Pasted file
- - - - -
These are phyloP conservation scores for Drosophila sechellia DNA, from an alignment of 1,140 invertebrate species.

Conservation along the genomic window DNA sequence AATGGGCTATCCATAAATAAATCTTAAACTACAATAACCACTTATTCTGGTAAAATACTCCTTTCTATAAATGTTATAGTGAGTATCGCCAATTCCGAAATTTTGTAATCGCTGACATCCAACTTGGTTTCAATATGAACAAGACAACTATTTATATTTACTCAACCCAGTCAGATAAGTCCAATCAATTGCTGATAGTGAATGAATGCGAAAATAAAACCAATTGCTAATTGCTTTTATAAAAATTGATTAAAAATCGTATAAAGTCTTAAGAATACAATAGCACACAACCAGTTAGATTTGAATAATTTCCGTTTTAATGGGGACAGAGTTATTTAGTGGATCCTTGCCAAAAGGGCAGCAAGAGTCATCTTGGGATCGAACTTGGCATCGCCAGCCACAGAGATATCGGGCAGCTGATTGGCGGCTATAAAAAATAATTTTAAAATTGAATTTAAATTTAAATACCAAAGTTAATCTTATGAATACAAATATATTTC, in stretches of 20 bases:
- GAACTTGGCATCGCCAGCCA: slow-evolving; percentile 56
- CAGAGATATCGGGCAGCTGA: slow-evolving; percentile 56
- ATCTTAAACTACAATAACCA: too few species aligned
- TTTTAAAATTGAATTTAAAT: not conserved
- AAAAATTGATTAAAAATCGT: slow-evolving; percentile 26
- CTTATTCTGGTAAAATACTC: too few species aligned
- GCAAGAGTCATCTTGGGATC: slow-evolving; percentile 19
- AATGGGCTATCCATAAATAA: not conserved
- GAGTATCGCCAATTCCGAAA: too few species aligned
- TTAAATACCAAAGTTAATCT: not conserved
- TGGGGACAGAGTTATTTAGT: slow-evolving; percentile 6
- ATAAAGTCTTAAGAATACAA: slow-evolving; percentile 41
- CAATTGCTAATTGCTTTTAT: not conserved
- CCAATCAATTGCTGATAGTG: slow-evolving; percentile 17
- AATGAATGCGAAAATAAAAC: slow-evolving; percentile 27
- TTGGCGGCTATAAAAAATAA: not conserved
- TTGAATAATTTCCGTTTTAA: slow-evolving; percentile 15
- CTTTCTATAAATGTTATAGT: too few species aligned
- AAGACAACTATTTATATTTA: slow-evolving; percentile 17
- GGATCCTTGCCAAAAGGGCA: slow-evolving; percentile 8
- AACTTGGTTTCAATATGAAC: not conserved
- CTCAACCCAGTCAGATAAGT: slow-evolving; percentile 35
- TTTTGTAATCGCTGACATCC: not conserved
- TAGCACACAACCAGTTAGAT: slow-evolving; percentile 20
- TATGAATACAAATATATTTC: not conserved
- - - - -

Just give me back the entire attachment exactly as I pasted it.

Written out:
These are phyloP conservation scores for Drosophila sechellia DNA, from an alignment of 1,140 invertebrate species.

Conservation along the genomic window DNA sequence AATGGGCTATCCATAAATAAATCTTAAACTACAATAACCACTTATTCTGGTAAAATACTCCTTTCTATAAATGTTATAGTGAGTATCGCCAATTCCGAAATTTTGTAATCGCTGACATCCAACTTGGTTTCAATATGAACAAGACAACTATTTATATTTACTCAACCCAGTCAGATAAGTCCAATCAATTGCTGATAGTGAATGAATGCGAAAATAAAACCAATTGCTAATTGCTTTTATAAAAATTGATTAAAAATCGTATAAAGTCTTAAGAATACAATAGCACACAACCAGTTAGATTTGAATAATTTCCGTTTTAATGGGGACAGAGTTATTTAGTGGATCCTTGCCAAAAGGGCAGCAAGAGTCATCTTGGGATCGAACTTGGCATCGCCAGCCACAGAGATATCGGGCAGCTGATTGGCGGCTATAAAAAATAATTTTAAAATTGAATTTAAATTTAAATACCAAAGTTAATCTTATGAATACAAATATATTTC, in stretches of 20 bases:
- GAACTTGGCATCGCCAGCCA: slow-evolving; percentile 56
- CAGAGATATCGGGCAGCTGA: slow-evolving; percentile 56
- ATCTTAAACTACAATAACCA: too few species aligned
- TTTTAAAATTGAATTTAAAT: not conserved
- AAAAATTGATTAAAAATCGT: slow-evolving; percentile 26
- CTTATTCTGGTAAAATACTC: too few species aligned
- GCAAGAGTCATCTTGGGATC: slow-evolving; percentile 19
- AATGGGCTATCCATAAATAA: not conserved
- GAGTATCGCCAATTCCGAAA: too few species aligned
- TTAAATACCAAAGTTAATCT: not conserved
- TGGGGACAGAGTTATTTAGT: slow-evolving; percentile 6
- ATAAAGTCTTAAGAATACAA: slow-evolving; percentile 41
- CAATTGCTAATTGCTTTTAT: not conserved
- CCAATCAATTGCTGATAGTG: slow-evolving; percentile 17
- AATGAATGCGAAAATAAAAC: slow-evolving; percentile 27
- TTGGCGGCTATAAAAAATAA: not conserved
- TTGAATAATTTCCGTTTTAA: slow-evolving; percentile 15
- CTTTCTATAAATGTTATAGT: too few species aligned
- AAGACAACTATTTATATTTA: slow-evolving; percentile 17
- GGATCCTTGCCAAAAGGGCA: slow-evolving; percentile 8
- AACTTGGTTTCAATATGAAC: not conserved
- CTCAACCCAGTCAGATAAGT: slow-evolving; percentile 35
- TTTTGTAATCGCTGACATCC: not conserved
- TAGCACACAACCAGTTAGAT: slow-evolving; percentile 20
- TATGAATACAAATATATTTC: not conserved